Waste not, want not – turning site waste into a valuable resource

Using sustainable remediation to reduce cost, minimise off-site impact and avoid the generation of waste

When you’re doing the right thing by implementing sustainable remediation measures, the last thing you want to do is create extra waste.

Remediation of contaminated sites can often generate wastes, such as excess soil, rubble or waste water. But this ‘waste’ can actually become a resource, provided it’s used correctly.

Managers and developers of contaminated sites need to be aware of the options available for on-site waste management – both to save costs and to remain compliant with current waste regulation requirements.

This insight shares a case study where we conducted on-site recycling of the hydrocarbon impact wastewater generated during remediation of fuel contaminated groundwater.

Recycling hydrocarbon impacted wastewater is a way of reducing costs and being more conscious of resource management.

Case study

We recently completed a soil excavation and remediation project on a regionally-based, former petroleum depot. The works also involved the extraction of hydrocarbon impacted groundwater via a multiphase vacuum extraction (MPVE) system.

Although the MPVE system destroyed most of the contamination, the low levels of remaining hydrocarbon prohibited re-use of the water outside of the site. It’s regional location meant the cost to dispose of wastewater at another location was prohibitive.

Our team recognised that the recovered groundwater was a valuable source of water. At the completion of the earthworks, this water could assist in the re-establishment of grass to stabilise a sloping section of the site.

We designed a simple water treatment system and extended this to an on-site irrigation network – including analysis of treated water to ensure quality.

The surface soil in the irrigated area was sampled at the beginning and end of the irrigation works to confirm that the low level residual contamination in the treated water had no detectable effect on the irrigated area.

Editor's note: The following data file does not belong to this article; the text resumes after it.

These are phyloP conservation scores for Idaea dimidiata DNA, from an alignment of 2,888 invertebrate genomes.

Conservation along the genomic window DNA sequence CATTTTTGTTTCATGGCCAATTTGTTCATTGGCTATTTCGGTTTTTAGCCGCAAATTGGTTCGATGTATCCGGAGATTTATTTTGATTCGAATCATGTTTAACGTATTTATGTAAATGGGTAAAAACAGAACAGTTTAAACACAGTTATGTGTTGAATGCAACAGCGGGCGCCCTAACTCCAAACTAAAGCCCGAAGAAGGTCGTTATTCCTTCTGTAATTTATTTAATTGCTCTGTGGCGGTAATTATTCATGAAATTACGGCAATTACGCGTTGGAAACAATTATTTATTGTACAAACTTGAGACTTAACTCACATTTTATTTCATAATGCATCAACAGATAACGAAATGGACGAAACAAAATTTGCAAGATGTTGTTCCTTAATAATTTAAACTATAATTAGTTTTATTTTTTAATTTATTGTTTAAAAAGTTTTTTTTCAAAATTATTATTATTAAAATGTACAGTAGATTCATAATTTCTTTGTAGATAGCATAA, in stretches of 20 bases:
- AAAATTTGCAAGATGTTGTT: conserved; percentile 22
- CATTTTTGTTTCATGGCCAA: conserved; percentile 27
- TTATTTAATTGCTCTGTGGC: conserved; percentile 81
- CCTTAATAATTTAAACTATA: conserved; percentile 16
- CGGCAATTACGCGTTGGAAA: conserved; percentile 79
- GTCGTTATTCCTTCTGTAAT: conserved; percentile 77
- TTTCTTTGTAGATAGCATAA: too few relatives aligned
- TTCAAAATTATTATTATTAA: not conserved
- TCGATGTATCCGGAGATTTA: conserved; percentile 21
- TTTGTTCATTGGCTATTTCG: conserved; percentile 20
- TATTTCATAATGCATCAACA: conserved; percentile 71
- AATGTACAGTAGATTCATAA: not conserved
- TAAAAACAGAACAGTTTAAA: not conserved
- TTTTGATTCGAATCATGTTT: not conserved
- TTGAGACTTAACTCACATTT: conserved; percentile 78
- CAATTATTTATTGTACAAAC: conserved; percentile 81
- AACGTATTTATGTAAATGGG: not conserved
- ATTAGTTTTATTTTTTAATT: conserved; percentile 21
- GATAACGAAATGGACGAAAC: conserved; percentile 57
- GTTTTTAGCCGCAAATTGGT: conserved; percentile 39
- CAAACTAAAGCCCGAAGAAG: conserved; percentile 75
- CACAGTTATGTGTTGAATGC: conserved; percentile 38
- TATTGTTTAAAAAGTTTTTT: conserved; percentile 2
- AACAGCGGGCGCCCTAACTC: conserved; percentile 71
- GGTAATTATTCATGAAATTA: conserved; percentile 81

The low flow, gravity fed, irrigation scheme sped up site revegetation which reduced the risk of land erosion.

The re-use of treated water for irrigation saved the project from the expense of connecting the water treatment system to the sewer network, located at some distance, and uphill, from the site.

In total, this represented a saving of more than $50,000 in pipe installation, sewer connection and water discharge fees.

This system also reduced the effort required for grass maintenance using conventional water sources, which would have cost several thousand dollars in management and delivery. 

Sustainable remediation – it’s a real option

We’ve been implementing a range of green and sustainable remediation technologies on contaminated sites across Australia. We’re proving that the principles of sustainable development can be easily woven into contaminated land management projects – optimising environmental benefits and saving money and time.

Sustainable remediation provides a framework for reviewing the effectiveness of remediation strategies and investigating opportunities for improving social, environmental and financial benefits.

Having the skills to identify, design and implement sustainable solutions for soil and groundwater treatment has helped us deliver numerous sites in a cost effective way for our clients in the oil and gas industry.

How can we help?

Our experience in providing sustainable remediation strategies for contaminated sites means we’re able to provide smart solutions that save money and time – while delivering more environmentally sound solutions.

Sustainable remediation techniques drive better outcomes and can be applied to any stage of site development.

To understand how sustainable practices can apply to your project contact Principal Remediation Engineer Andrew Labbett or Principal Geoenvironmental Engineer Sarah Richards.

View a PDF version of this insight.

 

 



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